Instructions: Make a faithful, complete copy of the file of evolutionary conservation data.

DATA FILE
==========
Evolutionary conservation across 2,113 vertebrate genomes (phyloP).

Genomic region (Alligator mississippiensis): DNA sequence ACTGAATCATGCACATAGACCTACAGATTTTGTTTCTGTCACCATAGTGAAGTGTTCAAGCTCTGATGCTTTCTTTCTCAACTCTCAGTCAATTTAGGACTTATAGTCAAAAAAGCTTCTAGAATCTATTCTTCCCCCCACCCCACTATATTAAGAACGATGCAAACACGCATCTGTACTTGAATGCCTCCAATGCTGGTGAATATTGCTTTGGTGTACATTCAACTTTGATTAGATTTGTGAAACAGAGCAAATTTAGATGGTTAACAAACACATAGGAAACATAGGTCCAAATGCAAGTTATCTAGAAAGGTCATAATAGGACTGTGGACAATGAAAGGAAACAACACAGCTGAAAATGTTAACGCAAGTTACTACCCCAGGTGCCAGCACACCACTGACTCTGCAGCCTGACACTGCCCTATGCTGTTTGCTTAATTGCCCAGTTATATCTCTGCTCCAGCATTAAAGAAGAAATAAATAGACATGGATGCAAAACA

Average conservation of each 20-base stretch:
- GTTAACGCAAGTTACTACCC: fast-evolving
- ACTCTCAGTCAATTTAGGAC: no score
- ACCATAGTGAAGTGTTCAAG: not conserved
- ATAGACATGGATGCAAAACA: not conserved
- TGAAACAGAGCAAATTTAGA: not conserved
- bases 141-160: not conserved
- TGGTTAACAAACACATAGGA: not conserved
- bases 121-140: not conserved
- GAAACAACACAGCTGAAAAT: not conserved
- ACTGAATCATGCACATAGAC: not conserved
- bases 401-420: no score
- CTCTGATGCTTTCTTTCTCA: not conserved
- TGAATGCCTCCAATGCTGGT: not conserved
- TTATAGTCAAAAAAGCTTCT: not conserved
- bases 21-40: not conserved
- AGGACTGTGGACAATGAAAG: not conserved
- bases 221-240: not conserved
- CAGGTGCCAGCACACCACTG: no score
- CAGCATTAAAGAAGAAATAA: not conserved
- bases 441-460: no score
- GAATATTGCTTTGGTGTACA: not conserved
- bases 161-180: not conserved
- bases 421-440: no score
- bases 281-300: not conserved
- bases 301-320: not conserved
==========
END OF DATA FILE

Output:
Evolutionary conservation across 2,113 vertebrate genomes (phyloP).

Genomic region (Alligator mississippiensis): DNA sequence ACTGAATCATGCACATAGACCTACAGATTTTGTTTCTGTCACCATAGTGAAGTGTTCAAGCTCTGATGCTTTCTTTCTCAACTCTCAGTCAATTTAGGACTTATAGTCAAAAAAGCTTCTAGAATCTATTCTTCCCCCCACCCCACTATATTAAGAACGATGCAAACACGCATCTGTACTTGAATGCCTCCAATGCTGGTGAATATTGCTTTGGTGTACATTCAACTTTGATTAGATTTGTGAAACAGAGCAAATTTAGATGGTTAACAAACACATAGGAAACATAGGTCCAAATGCAAGTTATCTAGAAAGGTCATAATAGGACTGTGGACAATGAAAGGAAACAACACAGCTGAAAATGTTAACGCAAGTTACTACCCCAGGTGCCAGCACACCACTGACTCTGCAGCCTGACACTGCCCTATGCTGTTTGCTTAATTGCCCAGTTATATCTCTGCTCCAGCATTAAAGAAGAAATAAATAGACATGGATGCAAAACA

Average conservation of each 20-base stretch:
- GTTAACGCAAGTTACTACCC: fast-evolving
- ACTCTCAGTCAATTTAGGAC: no score
- ACCATAGTGAAGTGTTCAAG: not conserved
- ATAGACATGGATGCAAAACA: not conserved
- TGAAACAGAGCAAATTTAGA: not conserved
- bases 141-160: not conserved
- TGGTTAACAAACACATAGGA: not conserved
- bases 121-140: not conserved
- GAAACAACACAGCTGAAAAT: not conserved
- ACTGAATCATGCACATAGAC: not conserved
- bases 401-420: no score
- CTCTGATGCTTTCTTTCTCA: not conserved
- TGAATGCCTCCAATGCTGGT: not conserved
- TTATAGTCAAAAAAGCTTCT: not conserved
- bases 21-40: not conserved
- AGGACTGTGGACAATGAAAG: not conserved
- bases 221-240: not conserved
- CAGGTGCCAGCACACCACTG: no score
- CAGCATTAAAGAAGAAATAA: not conserved
- bases 441-460: no score
- GAATATTGCTTTGGTGTACA: not conserved
- bases 161-180: not conserved
- bases 421-440: no score
- bases 281-300: not conserved
- bases 301-320: not conserved